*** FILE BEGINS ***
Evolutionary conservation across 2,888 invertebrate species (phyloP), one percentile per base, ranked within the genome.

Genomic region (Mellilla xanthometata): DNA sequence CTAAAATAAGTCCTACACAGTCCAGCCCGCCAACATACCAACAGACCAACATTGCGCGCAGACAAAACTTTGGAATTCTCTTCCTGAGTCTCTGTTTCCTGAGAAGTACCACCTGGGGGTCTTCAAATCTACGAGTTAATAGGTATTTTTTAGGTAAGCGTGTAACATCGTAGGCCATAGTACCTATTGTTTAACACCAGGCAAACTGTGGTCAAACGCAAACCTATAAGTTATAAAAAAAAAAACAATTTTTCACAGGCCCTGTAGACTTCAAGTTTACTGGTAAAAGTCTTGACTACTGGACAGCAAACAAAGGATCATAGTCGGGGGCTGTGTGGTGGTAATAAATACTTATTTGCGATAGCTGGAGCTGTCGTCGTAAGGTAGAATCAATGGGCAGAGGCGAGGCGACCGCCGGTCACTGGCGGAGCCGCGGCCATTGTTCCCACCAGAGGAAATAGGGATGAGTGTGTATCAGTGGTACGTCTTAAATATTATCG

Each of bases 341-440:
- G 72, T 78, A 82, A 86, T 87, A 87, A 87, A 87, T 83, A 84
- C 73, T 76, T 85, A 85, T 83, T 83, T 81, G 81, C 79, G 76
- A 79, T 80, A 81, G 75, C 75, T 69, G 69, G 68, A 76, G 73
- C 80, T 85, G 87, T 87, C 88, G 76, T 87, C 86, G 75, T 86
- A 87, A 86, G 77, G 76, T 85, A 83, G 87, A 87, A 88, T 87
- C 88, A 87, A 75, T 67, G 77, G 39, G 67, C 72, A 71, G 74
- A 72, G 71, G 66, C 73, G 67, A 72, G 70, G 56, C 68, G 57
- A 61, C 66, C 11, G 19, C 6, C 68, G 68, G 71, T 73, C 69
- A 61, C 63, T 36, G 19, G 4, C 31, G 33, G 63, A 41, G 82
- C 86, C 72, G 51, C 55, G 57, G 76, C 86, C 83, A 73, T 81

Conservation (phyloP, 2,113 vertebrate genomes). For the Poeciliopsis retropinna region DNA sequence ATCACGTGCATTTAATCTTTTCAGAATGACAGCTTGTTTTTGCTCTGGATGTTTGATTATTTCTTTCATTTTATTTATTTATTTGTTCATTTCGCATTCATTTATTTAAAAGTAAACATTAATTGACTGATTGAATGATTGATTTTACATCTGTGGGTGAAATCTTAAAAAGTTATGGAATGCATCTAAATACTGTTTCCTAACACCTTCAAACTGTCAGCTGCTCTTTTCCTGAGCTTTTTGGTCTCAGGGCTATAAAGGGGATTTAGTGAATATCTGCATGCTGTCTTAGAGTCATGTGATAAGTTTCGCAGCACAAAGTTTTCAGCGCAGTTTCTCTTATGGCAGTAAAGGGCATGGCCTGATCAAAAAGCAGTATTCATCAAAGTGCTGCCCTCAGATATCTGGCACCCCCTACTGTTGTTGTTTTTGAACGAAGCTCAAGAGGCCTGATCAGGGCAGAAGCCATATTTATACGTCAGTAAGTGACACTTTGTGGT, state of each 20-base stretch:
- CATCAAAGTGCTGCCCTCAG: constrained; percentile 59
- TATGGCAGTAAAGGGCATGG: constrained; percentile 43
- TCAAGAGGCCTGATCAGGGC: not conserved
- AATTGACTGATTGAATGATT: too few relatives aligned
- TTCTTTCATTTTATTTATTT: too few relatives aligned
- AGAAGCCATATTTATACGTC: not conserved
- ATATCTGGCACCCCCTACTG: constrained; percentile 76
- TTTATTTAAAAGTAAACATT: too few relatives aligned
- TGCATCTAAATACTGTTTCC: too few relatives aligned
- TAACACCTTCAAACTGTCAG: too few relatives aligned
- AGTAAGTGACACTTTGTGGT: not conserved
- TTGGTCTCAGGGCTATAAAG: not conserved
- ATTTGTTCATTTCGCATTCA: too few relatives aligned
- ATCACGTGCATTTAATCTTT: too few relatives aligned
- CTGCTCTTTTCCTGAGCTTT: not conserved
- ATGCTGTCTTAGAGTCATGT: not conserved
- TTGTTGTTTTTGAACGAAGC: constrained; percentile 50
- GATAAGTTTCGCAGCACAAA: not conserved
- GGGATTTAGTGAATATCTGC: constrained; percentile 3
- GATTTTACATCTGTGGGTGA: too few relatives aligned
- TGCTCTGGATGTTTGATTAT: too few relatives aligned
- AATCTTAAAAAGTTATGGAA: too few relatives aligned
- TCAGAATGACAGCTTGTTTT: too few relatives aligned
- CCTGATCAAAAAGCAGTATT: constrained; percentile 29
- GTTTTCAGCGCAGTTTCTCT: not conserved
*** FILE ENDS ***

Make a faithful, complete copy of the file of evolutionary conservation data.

Evolutionary conservation across 2,888 invertebrate species (phyloP), one percentile per base, ranked within the genome.

Genomic region (Mellilla xanthometata): DNA sequence CTAAAATAAGTCCTACACAGTCCAGCCCGCCAACATACCAACAGACCAACATTGCGCGCAGACAAAACTTTGGAATTCTCTTCCTGAGTCTCTGTTTCCTGAGAAGTACCACCTGGGGGTCTTCAAATCTACGAGTTAATAGGTATTTTTTAGGTAAGCGTGTAACATCGTAGGCCATAGTACCTATTGTTTAACACCAGGCAAACTGTGGTCAAACGCAAACCTATAAGTTATAAAAAAAAAAACAATTTTTCACAGGCCCTGTAGACTTCAAGTTTACTGGTAAAAGTCTTGACTACTGGACAGCAAACAAAGGATCATAGTCGGGGGCTGTGTGGTGGTAATAAATACTTATTTGCGATAGCTGGAGCTGTCGTCGTAAGGTAGAATCAATGGGCAGAGGCGAGGCGACCGCCGGTCACTGGCGGAGCCGCGGCCATTGTTCCCACCAGAGGAAATAGGGATGAGTGTGTATCAGTGGTACGTCTTAAATATTATCG

Each of bases 341-440:
- G 72, T 78, A 82, A 86, T 87, A 87, A 87, A 87, T 83, A 84
- C 73, T 76, T 85, A 85, T 83, T 83, T 81, G 81, C 79, G 76
- A 79, T 80, A 81, G 75, C 75, T 69, G 69, G 68, A 76, G 73
- C 80, T 85, G 87, T 87, C 88, G 76, T 87, C 86, G 75, T 86
- A 87, A 86, G 77, G 76, T 85, A 83, G 87, A 87, A 88, T 87
- C 88, A 87, A 75, T 67, G 77, G 39, G 67, C 72, A 71, G 74
- A 72, G 71, G 66, C 73, G 67, A 72, G 70, G 56, C 68, G 57
- A 61, C 66, C 11, G 19, C 6, C 68, G 68, G 71, T 73, C 69
- A 61, C 63, T 36, G 19, G 4, C 31, G 33, G 63, A 41, G 82
- C 86, C 72, G 51, C 55, G 57, G 76, C 86, C 83, A 73, T 81

Conservation (phyloP, 2,113 vertebrate genomes). For the Poeciliopsis retropinna region DNA sequence ATCACGTGCATTTAATCTTTTCAGAATGACAGCTTGTTTTTGCTCTGGATGTTTGATTATTTCTTTCATTTTATTTATTTATTTGTTCATTTCGCATTCATTTATTTAAAAGTAAACATTAATTGACTGATTGAATGATTGATTTTACATCTGTGGGTGAAATCTTAAAAAGTTATGGAATGCATCTAAATACTGTTTCCTAACACCTTCAAACTGTCAGCTGCTCTTTTCCTGAGCTTTTTGGTCTCAGGGCTATAAAGGGGATTTAGTGAATATCTGCATGCTGTCTTAGAGTCATGTGATAAGTTTCGCAGCACAAAGTTTTCAGCGCAGTTTCTCTTATGGCAGTAAAGGGCATGGCCTGATCAAAAAGCAGTATTCATCAAAGTGCTGCCCTCAGATATCTGGCACCCCCTACTGTTGTTGTTTTTGAACGAAGCTCAAGAGGCCTGATCAGGGCAGAAGCCATATTTATACGTCAGTAAGTGACACTTTGTGGT, state of each 20-base stretch:
- CATCAAAGTGCTGCCCTCAG: constrained; percentile 59
- TATGGCAGTAAAGGGCATGG: constrained; percentile 43
- TCAAGAGGCCTGATCAGGGC: not conserved
- AATTGACTGATTGAATGATT: too few relatives aligned
- TTCTTTCATTTTATTTATTT: too few relatives aligned
- AGAAGCCATATTTATACGTC: not conserved
- ATATCTGGCACCCCCTACTG: constrained; percentile 76
- TTTATTTAAAAGTAAACATT: too few relatives aligned
- TGCATCTAAATACTGTTTCC: too few relatives aligned
- TAACACCTTCAAACTGTCAG: too few relatives aligned
- AGTAAGTGACACTTTGTGGT: not conserved
- TTGGTCTCAGGGCTATAAAG: not conserved
- ATTTGTTCATTTCGCATTCA: too few relatives aligned
- ATCACGTGCATTTAATCTTT: too few relatives aligned
- CTGCTCTTTTCCTGAGCTTT: not conserved
- ATGCTGTCTTAGAGTCATGT: not conserved
- TTGTTGTTTTTGAACGAAGC: constrained; percentile 50
- GATAAGTTTCGCAGCACAAA: not conserved
- GGGATTTAGTGAATATCTGC: constrained; percentile 3
- GATTTTACATCTGTGGGTGA: too few relatives aligned
- TGCTCTGGATGTTTGATTAT: too few relatives aligned
- AATCTTAAAAAGTTATGGAA: too few relatives aligned
- TCAGAATGACAGCTTGTTTT: too few relatives aligned
- CCTGATCAAAAAGCAGTATT: constrained; percentile 29
- GTTTTCAGCGCAGTTTCTCT: not conserved